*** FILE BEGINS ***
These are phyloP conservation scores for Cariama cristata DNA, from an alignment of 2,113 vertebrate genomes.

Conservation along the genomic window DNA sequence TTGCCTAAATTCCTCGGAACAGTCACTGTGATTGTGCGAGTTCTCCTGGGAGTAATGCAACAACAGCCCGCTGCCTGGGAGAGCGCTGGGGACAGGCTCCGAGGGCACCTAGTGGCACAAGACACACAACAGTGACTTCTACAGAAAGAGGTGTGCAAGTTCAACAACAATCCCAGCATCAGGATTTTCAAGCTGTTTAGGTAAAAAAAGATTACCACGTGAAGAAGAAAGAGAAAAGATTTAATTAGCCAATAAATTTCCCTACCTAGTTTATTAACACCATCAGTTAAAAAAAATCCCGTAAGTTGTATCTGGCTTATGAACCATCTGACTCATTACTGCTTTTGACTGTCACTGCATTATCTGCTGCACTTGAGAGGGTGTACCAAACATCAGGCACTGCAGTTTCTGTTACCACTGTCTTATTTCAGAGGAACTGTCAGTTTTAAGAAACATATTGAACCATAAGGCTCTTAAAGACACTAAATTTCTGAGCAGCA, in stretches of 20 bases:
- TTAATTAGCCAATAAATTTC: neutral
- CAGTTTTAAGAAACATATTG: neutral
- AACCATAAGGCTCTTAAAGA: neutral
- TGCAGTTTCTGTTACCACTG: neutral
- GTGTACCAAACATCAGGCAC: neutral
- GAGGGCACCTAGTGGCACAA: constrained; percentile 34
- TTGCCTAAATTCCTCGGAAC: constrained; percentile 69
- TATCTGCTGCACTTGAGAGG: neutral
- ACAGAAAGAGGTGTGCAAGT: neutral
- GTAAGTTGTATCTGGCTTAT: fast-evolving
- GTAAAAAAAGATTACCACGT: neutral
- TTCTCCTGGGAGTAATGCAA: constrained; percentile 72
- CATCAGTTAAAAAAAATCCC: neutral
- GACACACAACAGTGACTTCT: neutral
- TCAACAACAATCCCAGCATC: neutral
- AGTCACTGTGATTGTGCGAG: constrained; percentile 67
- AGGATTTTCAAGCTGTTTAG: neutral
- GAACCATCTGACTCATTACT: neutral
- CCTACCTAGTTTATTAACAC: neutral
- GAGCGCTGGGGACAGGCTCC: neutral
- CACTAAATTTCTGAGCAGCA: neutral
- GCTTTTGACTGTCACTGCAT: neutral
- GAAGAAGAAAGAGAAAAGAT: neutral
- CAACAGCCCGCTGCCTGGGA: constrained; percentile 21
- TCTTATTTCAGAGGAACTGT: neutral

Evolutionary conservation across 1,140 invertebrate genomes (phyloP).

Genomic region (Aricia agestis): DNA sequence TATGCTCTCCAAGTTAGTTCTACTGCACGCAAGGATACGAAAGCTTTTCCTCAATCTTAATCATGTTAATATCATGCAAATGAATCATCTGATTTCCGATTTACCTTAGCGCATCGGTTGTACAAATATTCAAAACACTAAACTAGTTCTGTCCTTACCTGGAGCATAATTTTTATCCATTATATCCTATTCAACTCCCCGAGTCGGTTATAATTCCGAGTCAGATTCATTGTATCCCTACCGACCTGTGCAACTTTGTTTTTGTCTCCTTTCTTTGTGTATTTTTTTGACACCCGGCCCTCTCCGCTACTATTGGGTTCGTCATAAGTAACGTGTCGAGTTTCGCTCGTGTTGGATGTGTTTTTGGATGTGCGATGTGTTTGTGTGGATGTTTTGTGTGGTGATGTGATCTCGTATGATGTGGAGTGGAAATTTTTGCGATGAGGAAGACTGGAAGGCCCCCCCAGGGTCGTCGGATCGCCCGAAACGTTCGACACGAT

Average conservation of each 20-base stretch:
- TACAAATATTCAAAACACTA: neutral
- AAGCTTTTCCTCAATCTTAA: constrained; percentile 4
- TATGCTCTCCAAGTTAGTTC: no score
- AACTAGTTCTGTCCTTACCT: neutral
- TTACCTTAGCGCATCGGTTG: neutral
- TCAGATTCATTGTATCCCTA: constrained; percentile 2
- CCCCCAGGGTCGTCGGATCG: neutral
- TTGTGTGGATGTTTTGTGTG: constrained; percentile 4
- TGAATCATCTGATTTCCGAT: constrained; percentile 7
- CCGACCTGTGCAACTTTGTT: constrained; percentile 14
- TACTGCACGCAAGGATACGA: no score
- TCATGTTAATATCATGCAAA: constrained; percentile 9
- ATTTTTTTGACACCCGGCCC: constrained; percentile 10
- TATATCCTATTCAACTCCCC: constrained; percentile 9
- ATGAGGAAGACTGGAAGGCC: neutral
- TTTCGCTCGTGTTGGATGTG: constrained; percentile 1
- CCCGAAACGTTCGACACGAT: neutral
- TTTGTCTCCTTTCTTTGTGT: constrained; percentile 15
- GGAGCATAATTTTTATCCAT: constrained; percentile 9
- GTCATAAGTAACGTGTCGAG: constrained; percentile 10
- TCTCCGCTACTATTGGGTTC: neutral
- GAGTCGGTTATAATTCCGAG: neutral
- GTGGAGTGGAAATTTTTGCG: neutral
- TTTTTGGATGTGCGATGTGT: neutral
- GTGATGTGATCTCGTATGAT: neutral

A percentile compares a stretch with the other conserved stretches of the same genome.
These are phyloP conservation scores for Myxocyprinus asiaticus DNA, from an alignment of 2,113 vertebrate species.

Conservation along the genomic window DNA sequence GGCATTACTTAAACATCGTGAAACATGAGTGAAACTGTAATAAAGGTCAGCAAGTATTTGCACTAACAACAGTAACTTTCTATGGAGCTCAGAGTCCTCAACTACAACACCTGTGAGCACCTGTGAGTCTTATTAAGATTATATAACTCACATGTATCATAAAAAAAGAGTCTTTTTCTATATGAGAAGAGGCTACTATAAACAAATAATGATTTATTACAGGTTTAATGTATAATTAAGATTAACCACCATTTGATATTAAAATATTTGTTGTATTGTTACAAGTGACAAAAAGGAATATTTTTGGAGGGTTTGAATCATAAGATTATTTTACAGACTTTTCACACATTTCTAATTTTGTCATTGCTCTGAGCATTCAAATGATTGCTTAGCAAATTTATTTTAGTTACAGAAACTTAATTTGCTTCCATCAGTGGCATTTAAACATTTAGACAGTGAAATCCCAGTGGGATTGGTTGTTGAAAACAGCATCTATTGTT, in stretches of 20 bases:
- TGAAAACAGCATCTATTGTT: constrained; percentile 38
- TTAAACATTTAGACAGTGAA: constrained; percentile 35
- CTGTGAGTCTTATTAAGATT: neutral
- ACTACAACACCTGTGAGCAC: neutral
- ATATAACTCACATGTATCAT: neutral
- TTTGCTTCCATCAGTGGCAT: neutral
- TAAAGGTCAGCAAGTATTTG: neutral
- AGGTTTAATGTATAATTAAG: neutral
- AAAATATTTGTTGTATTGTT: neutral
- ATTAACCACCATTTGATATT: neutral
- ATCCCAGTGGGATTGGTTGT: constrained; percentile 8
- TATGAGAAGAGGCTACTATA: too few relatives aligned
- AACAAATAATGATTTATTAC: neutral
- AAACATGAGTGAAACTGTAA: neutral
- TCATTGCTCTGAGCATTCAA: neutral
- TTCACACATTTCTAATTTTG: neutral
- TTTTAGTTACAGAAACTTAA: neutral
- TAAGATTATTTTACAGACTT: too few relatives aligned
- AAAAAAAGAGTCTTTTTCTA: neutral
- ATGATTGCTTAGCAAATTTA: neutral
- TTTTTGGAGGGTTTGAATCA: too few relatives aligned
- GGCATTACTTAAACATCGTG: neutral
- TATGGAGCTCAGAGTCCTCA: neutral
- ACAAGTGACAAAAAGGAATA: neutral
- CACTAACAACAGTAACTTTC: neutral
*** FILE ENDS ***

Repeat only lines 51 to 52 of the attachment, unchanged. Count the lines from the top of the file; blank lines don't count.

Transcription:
- TCTCCGCTACTATTGGGTTC: neutral
- GAGTCGGTTATAATTCCGAG: neutral